One of the autonomous vehicles in the FABULOS pilot project last spring in Helsinki’s Pasila region was an ordinary-looking minibus. The only way to tell it’s not your everyday vehicle are the markings and sensors attached to it. But what truly matters, the technology, is located inside.
Built by the Chinese manufacturer Dongfeng, the Fengxing CM7 was introduced in 2013 and usually runs on diesel. Dongfeng has invested in the southern Swedish firm T-Engineering, which specializes in engine control and engine tuning. T-Engineering was given the task to convert the Pasila minibus into an electric vehicle. The diesel engine and all its parts, such as the fuel tank and the exhaust system, were removed and replaced with electric technology.
Electric conversion with a low-voltage battery
What makes this electric conversion special is the battery and the engine. As a prototype of an autonomous vehicle that will never be driven fast or in hilly terrain, the power of the car is not particularly relevant. The CM7 tops out at 30 km/h, which is more than enough for an environment like Pasila where the FABULOS pilot was taking place.
Low power requirements make it possible to use a low-voltage traction battery. Typically, electric cars use high-voltage batteries, such as 400V systems. However, in this case, T-Engineering was able to use a 48V battery. A low-voltage battery simplifies the constant adjustment and installation work that a prototype car requires as there are fewer safety concerns.
The driver usually turns the steering wheel and operates the turn signals, but in an autonomous vehicle, a computer takes care of these functions. What is needed is a control system that is attached to the mechatronics and actuators required for driving and controlling a car.
So in addition to the electric powertrain, T-Engineering also installed an Electronic Control Unit (ECU) in the car. The ECU was specially developed by T-Engineering, and it offers both the drive control and diagnostics features.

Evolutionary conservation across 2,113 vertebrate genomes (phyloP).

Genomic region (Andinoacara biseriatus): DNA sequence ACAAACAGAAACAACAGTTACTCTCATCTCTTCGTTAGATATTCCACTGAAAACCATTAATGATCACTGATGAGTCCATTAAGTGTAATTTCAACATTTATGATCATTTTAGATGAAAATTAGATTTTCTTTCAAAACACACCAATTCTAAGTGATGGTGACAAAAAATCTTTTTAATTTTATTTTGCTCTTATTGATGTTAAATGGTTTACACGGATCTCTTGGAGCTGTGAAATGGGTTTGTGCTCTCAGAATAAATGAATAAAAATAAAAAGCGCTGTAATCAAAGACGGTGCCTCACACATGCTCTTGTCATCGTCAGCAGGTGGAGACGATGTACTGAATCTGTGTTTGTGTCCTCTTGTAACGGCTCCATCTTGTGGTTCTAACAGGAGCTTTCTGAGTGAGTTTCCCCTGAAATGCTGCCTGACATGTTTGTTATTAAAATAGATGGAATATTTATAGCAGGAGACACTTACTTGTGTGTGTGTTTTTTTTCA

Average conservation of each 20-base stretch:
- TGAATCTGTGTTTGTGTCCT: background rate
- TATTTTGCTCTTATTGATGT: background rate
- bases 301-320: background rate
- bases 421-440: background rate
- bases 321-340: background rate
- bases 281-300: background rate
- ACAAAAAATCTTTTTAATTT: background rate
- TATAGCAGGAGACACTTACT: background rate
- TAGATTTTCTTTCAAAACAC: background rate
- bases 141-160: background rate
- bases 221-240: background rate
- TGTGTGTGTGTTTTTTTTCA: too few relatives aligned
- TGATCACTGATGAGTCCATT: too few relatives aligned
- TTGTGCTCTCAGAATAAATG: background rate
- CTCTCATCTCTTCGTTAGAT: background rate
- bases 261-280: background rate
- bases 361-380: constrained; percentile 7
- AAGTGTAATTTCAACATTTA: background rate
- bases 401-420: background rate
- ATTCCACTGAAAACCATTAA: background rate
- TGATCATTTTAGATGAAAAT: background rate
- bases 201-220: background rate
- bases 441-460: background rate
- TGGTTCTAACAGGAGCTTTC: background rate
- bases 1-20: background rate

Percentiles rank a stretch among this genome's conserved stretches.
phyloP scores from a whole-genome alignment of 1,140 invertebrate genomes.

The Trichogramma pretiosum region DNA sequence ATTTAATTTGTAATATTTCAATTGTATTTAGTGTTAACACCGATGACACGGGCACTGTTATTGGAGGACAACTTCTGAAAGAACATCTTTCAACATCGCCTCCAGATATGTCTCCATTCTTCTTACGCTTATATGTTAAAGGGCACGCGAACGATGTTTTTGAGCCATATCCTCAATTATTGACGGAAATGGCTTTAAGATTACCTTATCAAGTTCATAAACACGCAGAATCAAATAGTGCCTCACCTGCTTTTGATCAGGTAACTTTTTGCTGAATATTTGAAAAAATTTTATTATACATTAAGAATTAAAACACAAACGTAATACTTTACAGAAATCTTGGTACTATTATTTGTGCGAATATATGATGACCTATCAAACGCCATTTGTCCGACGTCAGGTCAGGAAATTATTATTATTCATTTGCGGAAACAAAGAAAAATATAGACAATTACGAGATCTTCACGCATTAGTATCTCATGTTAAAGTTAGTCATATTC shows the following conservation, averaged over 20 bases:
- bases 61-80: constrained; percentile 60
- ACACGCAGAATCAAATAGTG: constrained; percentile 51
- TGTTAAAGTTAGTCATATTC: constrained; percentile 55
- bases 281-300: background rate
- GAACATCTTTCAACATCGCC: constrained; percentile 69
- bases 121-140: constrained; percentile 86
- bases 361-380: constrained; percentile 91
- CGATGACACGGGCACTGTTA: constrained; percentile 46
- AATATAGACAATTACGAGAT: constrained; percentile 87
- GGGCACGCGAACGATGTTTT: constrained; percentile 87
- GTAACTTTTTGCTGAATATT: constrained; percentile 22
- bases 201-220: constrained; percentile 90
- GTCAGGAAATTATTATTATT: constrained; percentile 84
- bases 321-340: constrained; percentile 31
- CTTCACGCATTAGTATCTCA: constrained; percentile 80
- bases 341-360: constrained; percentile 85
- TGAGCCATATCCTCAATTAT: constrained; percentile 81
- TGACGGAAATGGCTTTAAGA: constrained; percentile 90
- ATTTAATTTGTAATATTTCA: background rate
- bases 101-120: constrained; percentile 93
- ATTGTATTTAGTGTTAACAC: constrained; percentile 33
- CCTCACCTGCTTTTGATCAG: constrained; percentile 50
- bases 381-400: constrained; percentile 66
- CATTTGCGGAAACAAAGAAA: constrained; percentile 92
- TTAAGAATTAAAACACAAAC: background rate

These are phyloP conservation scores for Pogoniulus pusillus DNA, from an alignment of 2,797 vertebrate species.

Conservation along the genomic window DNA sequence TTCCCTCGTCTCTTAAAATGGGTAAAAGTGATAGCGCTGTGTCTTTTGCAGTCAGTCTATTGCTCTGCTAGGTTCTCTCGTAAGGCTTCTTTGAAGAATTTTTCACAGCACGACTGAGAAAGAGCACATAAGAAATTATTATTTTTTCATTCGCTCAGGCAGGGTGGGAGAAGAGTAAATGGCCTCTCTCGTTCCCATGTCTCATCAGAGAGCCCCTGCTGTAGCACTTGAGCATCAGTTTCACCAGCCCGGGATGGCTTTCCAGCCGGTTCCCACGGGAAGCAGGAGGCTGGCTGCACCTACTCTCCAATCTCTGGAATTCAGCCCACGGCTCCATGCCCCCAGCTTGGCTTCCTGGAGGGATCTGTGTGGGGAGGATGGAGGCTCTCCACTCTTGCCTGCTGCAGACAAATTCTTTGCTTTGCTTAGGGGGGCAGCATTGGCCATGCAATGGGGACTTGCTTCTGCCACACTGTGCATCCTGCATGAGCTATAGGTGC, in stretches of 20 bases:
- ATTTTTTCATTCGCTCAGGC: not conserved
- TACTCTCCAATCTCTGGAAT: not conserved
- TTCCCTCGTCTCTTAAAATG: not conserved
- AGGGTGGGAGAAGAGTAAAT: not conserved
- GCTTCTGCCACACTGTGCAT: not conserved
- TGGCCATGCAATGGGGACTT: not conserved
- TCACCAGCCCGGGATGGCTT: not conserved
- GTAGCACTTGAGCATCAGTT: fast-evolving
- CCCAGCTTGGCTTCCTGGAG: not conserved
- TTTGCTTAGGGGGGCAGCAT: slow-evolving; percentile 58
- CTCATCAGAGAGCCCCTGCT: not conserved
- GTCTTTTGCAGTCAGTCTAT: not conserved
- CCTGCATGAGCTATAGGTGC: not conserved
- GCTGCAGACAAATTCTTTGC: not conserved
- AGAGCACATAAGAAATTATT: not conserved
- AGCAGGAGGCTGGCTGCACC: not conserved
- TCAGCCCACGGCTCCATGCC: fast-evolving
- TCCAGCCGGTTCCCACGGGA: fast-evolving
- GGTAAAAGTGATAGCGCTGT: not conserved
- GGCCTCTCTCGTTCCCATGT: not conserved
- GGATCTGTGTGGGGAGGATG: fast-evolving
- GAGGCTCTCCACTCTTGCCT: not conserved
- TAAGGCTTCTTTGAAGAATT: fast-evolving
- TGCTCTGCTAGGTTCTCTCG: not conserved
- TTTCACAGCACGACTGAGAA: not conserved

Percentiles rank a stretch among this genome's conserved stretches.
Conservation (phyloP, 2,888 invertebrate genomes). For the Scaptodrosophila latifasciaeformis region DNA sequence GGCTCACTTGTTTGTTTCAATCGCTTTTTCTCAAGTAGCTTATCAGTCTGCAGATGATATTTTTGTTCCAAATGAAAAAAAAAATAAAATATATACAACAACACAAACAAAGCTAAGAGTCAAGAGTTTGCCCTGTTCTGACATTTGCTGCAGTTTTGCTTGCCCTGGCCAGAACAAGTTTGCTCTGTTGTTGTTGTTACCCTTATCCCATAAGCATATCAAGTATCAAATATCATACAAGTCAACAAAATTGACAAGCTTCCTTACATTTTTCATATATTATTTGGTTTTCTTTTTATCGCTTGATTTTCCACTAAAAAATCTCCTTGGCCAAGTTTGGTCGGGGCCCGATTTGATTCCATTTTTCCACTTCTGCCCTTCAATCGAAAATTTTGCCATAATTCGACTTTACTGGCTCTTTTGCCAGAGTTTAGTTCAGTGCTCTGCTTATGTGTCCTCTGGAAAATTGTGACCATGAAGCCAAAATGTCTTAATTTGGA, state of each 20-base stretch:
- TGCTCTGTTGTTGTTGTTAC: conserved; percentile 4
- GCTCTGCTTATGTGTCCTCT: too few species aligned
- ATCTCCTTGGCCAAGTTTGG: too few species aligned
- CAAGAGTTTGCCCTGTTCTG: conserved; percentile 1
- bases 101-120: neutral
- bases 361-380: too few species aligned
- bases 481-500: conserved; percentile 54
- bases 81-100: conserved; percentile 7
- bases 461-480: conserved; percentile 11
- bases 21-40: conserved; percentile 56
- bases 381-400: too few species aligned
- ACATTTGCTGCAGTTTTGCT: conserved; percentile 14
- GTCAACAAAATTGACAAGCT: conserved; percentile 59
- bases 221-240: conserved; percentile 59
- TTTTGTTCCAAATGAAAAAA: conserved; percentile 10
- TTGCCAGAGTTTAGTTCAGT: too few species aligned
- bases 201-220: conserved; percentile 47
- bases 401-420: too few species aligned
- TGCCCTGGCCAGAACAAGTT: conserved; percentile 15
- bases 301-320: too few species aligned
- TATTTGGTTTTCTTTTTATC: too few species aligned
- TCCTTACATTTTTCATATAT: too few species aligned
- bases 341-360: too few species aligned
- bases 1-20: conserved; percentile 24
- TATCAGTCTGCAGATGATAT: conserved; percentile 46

With these changes, the CM7 was transformed into an electric platform for installing other technology needed for autonomous driving. Sensible 4 then installed the autonomous driving computer, the software and the intelligent capabilities and created an autonomous vehicle based on this platform. Now the car can pinpoint its location in all weather conditions, recognize obstacles in its way and use the decision-making features needed for autonomous driving.
Software is at the heart of autonomous driving
When it comes down to it, sensors are quite simple devices. The real magic lies in the computer that interprets the flow of information from the sensors and reads the commands of the Remote Control Center (RCC). The computer makes decisions on driving based on this information.
The commands are sent to the electric control unit. Control of the car is then transferred to the motors and the servos that set the vehicle in motion. The turning of the wheels and the angle of the turns are measured, and this information is returned to Sensible 4’s control systems. Steering systems also relay information to systems outside the car. The CM7’s driving can be monitored in the Remote Control Center using both maps and video feeds. Driving systems are always somewhat inaccurate which must be considered when driving the vehicle.
The cooperation between Dongfeng’s CM7 and T-Engineering is a great example of retrofitted automatization – and how Sensible 4’s technology can be installed in all kinds of vehicles.